King urges Lionesses to ‘roar to victory’ as excitement builds ahead of historic World Cup final


The prime minister has told England’s Lionesses they have “already secured a lasting legacy” as they prepare to face Spain in the World Cup final.

Rishi Sunak and his two daughters will be among the 13 million Britons expected to tune in for the historic game, which kicks off in Sydney at 11am UK time on Sunday.

In a message of support to Sarina Wiegman‘s team, who hope to become the country’s first World Cup-winning footballers since 1966, he said “you’ve made us all proud”.

“Whatever the result, I want you to know that you have secured a lasting legacy,” he said.

“That every girl in this country will have equal access to all school sport, including football.”

Mr Sunak said from being crowned European champions at Wembley last year, to their dramatic campaign in Australia this summer, the squad had made young girls “feel they belong on the pitch”.

“So, in a way, you’ve already brought football home,” he said, referencing the popular England anthem.

“All that remains is to bring the trophy home too – and the whole nation is rooting for you.”

Experts are predicting that the match could shatter previous records for a women’s football match, which included an average audience of 11 million for the Euros final in 2022 against Germany.

With Levelling Up Secretary Michael Gove being forced to write to local councils to ask them to do “everything they can to help pubs get open earlier on Sunday”, it is thought most will stay home to watch the game.

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How Lionesses inspire young fan

Women and girls around the country celebrate progress

Mr Sunak has opted not to travel to the match and will be among those watching from home, with the foreign and culture secretaries to represent the government at Stadium Australia.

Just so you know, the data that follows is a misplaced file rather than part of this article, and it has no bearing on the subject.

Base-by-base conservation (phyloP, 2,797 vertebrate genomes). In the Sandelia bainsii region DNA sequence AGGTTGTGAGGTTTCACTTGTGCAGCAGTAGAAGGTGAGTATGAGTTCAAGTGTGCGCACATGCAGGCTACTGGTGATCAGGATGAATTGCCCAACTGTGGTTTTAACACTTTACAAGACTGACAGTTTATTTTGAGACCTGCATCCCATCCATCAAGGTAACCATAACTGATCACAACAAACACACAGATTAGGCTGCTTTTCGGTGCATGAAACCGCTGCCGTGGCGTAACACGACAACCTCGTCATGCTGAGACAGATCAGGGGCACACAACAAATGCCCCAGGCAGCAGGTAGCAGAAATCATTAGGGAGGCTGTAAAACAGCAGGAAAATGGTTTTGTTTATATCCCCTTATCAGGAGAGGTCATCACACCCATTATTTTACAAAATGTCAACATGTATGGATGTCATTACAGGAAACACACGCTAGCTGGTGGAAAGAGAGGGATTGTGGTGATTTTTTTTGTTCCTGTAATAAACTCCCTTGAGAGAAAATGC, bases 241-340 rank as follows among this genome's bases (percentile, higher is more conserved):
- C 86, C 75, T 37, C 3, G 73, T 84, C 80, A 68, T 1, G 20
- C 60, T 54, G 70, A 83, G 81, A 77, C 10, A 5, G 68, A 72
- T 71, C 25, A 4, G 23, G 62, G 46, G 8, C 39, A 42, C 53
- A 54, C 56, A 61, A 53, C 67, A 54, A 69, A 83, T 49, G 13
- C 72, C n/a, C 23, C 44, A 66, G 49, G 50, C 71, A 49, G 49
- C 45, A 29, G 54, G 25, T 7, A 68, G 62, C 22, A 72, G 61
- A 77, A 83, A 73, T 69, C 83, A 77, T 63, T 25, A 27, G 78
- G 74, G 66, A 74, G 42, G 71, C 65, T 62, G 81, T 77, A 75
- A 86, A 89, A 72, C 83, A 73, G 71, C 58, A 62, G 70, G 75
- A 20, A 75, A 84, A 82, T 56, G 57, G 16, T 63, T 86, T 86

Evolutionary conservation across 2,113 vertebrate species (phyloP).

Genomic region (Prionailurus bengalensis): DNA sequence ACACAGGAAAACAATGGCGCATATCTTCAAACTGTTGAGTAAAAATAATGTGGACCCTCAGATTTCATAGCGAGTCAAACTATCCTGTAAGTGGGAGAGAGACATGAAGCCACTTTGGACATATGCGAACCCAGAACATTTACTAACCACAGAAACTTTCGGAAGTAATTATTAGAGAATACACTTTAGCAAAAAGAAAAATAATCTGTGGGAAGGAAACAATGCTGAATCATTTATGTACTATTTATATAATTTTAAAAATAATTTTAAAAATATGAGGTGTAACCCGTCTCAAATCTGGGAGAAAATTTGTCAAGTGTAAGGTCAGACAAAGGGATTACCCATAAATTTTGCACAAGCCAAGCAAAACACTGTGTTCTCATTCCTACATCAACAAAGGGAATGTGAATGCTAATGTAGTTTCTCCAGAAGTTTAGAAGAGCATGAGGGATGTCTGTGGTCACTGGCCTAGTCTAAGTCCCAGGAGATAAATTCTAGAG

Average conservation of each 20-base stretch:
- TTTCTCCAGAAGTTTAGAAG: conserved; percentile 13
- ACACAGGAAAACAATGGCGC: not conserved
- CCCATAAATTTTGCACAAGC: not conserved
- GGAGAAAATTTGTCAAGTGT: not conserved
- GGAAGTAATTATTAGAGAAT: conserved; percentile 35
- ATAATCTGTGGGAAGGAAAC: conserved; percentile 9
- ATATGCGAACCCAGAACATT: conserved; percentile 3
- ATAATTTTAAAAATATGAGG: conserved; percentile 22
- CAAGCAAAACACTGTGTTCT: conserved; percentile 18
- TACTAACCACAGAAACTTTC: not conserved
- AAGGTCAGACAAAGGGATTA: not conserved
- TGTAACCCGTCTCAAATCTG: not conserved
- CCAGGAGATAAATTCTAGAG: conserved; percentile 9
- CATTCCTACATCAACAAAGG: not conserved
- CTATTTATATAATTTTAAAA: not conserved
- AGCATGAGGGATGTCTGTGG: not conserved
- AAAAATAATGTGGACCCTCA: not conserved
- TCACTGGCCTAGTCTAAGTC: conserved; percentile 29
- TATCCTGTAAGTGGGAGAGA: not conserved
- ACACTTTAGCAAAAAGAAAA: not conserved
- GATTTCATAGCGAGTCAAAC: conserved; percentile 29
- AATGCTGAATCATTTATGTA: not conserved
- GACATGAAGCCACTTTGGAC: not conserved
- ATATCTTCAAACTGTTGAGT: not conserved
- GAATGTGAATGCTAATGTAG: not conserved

As the Lionesses take to the field, they will be backed by hordes of women and girls rooting for their heroes, with many celebrating the progress that has been made since their parents and grandparents were denied a chance to play the game.

One fan, 70-year-old Gail Newsham, says she can’t wait to see the team take to the pitch, after growing up at a time when women were banned from the sport.

She told AP: “I’ll be wearing my shirt, I’ll be having a sausage roll and a glass of bubbles. That’s what I’ve done every match, so I’m going to do it again on Sunday and just, you know, cheer the girls on.”

Ten-year-old Ava is just one of the young girls inspired by the Lionesses.

The young footballer, whose favourite player is injured captain Leah Williamson, told Sky News she was “nervous” about the final and there would be “big cheers” if England won.

“I see them as people I want to become,” she said.

“It’s inspirational how women who used to not be able to do a lot of stuff have climbed up the mountain to become the best they can be.”

Team aiming for ‘best game ever’

England boss Wiegman has said her players are hoping to play their “best game ever” to bring the trophy home.

She said: “We felt the support, we felt the support here, but also from the other side of the world in the UK. That’s something that we dream of.”

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‘We hope we’ll play our best game ever’

William criticised for missing final

Among those watching will be Britain’s royals, including the King, Queen, Prince William and his children.

William has apologised after receiving criticism for not going to the match.

The prince has come in for particular backlash because he is the president of the Football Association (FA).

“Sorry we can’t be there in person,” he said in a social media video on Saturday, joined by his excited daughter Princess Charlotte.

The young royal said in the clip: “Good luck Lionesses!”

William wished the team “huge good luck” for the match, saying his family are “so proud of everything you have achieved and the millions you have inspired here and around the world”.

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